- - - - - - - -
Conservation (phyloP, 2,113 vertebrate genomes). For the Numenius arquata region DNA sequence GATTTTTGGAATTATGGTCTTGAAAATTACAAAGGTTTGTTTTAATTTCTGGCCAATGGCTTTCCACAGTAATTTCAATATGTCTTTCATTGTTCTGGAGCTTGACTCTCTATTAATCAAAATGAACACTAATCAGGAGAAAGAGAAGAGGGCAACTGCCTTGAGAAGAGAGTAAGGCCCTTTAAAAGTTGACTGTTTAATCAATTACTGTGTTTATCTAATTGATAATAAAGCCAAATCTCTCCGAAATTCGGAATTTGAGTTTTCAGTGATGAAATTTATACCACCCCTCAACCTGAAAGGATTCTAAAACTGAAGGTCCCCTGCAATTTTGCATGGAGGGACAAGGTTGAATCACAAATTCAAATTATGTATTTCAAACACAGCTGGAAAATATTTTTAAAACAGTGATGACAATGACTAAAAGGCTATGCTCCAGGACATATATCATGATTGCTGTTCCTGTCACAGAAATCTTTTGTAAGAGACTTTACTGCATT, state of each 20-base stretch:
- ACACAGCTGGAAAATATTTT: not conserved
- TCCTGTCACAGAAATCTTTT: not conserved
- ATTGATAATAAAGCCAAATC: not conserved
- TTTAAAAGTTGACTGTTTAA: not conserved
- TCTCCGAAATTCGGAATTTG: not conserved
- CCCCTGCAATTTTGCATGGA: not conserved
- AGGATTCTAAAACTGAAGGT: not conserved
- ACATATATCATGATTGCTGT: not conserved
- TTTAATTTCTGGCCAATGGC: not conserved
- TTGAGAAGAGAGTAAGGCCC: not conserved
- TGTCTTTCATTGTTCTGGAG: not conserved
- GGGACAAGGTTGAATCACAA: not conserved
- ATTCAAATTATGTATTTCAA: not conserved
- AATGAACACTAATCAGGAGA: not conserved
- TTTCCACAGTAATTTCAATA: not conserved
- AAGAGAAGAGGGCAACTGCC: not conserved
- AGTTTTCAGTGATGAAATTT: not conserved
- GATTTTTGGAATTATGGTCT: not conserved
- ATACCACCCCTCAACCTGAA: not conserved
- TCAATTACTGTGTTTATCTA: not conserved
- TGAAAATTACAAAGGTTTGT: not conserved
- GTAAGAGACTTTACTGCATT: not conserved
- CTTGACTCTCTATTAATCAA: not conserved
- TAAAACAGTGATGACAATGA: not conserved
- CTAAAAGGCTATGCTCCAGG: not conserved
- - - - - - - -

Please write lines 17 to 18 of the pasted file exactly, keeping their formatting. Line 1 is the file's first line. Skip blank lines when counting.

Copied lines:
- AAGAGAAGAGGGCAACTGCC: not conserved
- AGTTTTCAGTGATGAAATTT: not conserved